Era of sin and crime leaps from the pages

SHADOWY streets haunted by shady characters, brothels and sly grog houses with standover men brandishing razor blades. 

Sydney's dark and violent history is brought to life by Justine Larbalestier in her latest novel Razorhurst. 

Set in 1932 in the midst of a fragile peace between feuding mob bosses Gloriana Nelson and Mr Davidson, the novel follows young girl Kelpie as she gets pulled into a world of death and danger. 

Bookended by bloody corpses, Razorhurst explores the shadows of Sydney's past. 

Named by the city's tabloid Truth in the 1920s, 'Razorhurst' took in Darlinghurst, Surry Hills and Kings Cross, among other inner-city suburbs. 

It became the centre of sin and crime in the city and was home to two of Australia's most notorious women, Kate Leigh and Tilly Devine. 

"I was amazed to discover that women like Kate Leigh and Tilly Devine had been such big players during the 1920s and 1930s," Justine said.

"I'd had no idea that there were women crime bosses back then, let alone that they ran what would be, in today's money, million dollar businesses."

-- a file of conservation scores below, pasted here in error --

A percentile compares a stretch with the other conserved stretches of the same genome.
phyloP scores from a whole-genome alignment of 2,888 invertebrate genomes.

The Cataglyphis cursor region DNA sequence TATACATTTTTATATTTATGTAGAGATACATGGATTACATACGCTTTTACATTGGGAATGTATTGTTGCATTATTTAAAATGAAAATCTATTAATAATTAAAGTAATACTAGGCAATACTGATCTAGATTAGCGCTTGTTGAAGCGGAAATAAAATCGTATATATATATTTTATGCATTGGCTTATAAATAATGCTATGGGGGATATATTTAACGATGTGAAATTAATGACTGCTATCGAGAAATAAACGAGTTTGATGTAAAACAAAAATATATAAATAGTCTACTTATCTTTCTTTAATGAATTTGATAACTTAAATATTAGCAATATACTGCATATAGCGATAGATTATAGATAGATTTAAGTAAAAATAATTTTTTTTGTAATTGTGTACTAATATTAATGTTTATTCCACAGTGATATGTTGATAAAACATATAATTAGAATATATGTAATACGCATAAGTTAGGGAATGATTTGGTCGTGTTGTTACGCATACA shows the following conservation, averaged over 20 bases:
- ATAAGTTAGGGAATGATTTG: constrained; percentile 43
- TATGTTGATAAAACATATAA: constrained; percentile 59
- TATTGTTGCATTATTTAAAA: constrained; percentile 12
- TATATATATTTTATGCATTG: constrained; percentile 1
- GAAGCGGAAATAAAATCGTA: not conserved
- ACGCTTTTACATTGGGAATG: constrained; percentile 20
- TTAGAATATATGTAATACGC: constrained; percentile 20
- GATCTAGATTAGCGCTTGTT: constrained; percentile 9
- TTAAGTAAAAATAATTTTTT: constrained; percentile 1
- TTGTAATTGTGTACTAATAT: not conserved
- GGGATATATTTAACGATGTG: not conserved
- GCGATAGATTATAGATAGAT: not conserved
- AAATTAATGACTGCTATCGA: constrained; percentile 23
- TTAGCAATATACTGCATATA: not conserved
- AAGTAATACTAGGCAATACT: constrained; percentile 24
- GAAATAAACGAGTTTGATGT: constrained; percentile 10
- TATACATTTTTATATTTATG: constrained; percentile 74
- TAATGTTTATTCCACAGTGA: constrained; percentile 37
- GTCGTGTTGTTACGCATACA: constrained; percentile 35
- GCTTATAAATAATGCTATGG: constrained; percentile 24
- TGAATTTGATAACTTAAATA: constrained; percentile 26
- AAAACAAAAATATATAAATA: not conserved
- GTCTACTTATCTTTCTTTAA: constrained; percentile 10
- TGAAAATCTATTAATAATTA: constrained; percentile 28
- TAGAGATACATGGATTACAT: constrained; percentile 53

Justine said researching Sydney's razor gangs and life in Surry Hills, where she now lives, during that time made her feel she was seeing ghosts at every corner. 

"So many of the buildings are still there," she said. 

"I'd squint and almost imagine I could see Kate Leigh driving by in her chauffeured Rolls."

Justine also took inspiration from the Justice and Police Museum's archive of New South Wales police mugshots. 

She said Razorhust's chilling standover man Bluey was based directly on the photo of razor man De Gracy. 

"I know it's a cliche, but he really does have the cold, dead eyes of a killer," Justine said. 

A second museum exhibition of forensic crimescene shots of the time also formed part of Justine's research. 

"The crimescene photos were remarkably useful because they allowed me to see what the interiors of working class inner-city Sydney homes looked like," Justine said. 

Razorhurst was heavily researched, but Justine said her favourite piece of information was the reason Tilly and Kate became the queens of the underworld. 

"It was fascinating learning that Tilly Devine and Kate Leigh had risen to prominence because of a loophole in the law," she said. 

"It was illegal for men to run brothels, but the law didn't say anything about women." 

Justine said she couldn't imagine her life without writing. 

"I've told stories since I was able to talk and started writing them down as soon as I knew how," she said. 

"I love creating stories, bringing people and places to life."  

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